Factors which influence Texas biology teachers' decisions to emphasize fundamental concepts of evolution



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Texas Tech University


Despite the documented support from scientists and the science education community, many science teachers do not emphasize evolution in a manner commensurate with its status as a unifying and central theme in biology. Independent research projects in several states provided evidence to support this assertion as well as a 1989 survey of Texas biology teachers. An inherent weakness in the literature on the teaching of evolution is a lack of follow-up studies that chart changes in the emphasis on evolution in specific states, which would offer a more comprehensive profile of the teaching of evolution over a period of time. Further, the teaching of evolution has historically been surrounded by persistent and ongoing controversy. Teachers' decisions to emphasize (or to not emphasize) evolution are as likely to be shaped by this controversy as they are to be shaped by their knowledge of content. The purpose of this study was to explore and describe the emphasis on seven fundamental concepts of evolution in Texas biology classrooms with relationship to teachers' personal and contextual beliefs about teaching evolution.

Results were obtained from 175 Texas biology teachers, which represented a 30% return rate from a geographically proportional distribution of teachers from across the state. The results of this study indicated that Texas teachers did emphasize the concepts of diversity, natural selection, speciation, evidence for evolution, and descent with modification to a moderate to strong degree, or in one or more than one lesson throughout the course. Human evolution and pace and rate of evolution received little to some emphasis, or one lesson or fewer throughout the course. Given unlimited freedom to make decisions, the teachers would emphasize all seven of the concepts to a degree greater than the' emphasized in their classrooms. The beliefs that were related to teachers' decisions to emphasize evolution included beliefs about evolution and science, beliefs about student learning, support from the principal, and time. The beliefs that were related to teachers' chosen degree of emphasis on evolution given unlimited freedom included beliefs about evolution and science and beliefs about student learning.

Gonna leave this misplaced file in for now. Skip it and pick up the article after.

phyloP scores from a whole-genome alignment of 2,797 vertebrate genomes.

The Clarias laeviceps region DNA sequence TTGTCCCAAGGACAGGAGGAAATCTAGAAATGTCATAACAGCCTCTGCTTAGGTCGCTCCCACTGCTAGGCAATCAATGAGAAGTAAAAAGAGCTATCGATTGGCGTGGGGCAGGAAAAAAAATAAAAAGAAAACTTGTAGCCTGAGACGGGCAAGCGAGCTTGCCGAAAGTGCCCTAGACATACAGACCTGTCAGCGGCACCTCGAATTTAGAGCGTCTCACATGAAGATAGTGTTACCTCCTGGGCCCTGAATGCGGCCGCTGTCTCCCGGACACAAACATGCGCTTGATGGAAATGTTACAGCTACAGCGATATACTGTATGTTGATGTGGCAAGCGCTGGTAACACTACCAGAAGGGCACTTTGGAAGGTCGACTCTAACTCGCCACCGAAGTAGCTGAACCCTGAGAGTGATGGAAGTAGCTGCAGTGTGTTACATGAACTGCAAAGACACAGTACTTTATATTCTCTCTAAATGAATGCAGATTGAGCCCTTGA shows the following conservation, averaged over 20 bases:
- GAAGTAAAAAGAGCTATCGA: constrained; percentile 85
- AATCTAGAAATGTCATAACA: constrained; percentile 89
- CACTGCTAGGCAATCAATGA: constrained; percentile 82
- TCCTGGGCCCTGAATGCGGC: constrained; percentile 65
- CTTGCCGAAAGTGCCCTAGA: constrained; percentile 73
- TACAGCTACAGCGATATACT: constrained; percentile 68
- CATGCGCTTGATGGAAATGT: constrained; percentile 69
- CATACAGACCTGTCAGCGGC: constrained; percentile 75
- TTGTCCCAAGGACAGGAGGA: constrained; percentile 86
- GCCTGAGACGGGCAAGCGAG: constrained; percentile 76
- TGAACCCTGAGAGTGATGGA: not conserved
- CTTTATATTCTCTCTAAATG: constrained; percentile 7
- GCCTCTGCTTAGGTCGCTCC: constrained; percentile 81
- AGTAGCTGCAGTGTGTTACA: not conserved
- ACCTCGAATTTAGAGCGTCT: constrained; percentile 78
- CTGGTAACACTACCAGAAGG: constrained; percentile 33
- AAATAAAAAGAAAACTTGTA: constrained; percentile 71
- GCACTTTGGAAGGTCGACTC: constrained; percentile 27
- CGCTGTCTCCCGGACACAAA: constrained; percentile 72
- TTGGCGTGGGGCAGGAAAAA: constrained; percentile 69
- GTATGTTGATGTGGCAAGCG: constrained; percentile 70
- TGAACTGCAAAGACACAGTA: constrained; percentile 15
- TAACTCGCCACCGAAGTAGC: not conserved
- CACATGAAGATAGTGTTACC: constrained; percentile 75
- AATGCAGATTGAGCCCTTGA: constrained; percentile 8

A majority of the teachers agreed that evolution is a central and unifying concept in biology and that the concepts of evolution are supported by scientific evidence. However, a majority also agreed that evolution was a controversial topic for other people. Approximately half of the teachers did not know if the parents or the principal supported the teaching of evolution, but almost half of the teachers believed that their principal would ask them to de-emphasize evolution if the parents protested against it.

Overall, this study concluded that Texas biology teachers did not emphasize evolution as a central and unifying concept, but given the choice, they would emphasize evolution more. Teachers' perceptions of the controversial nature of evolution could, in part, be related to the discrepancy between the current and chosen emphasis that the concept receives in classrooms. Other factors that influenced teachers' decisions were beliefs about the role of evolution in science and beliefs about the capacity and interest of students to learn about evolution. To a lesser extent, beliefs about support from the principal and beliefs about time limitations also influenced teachers' decisions to emphasize evolution.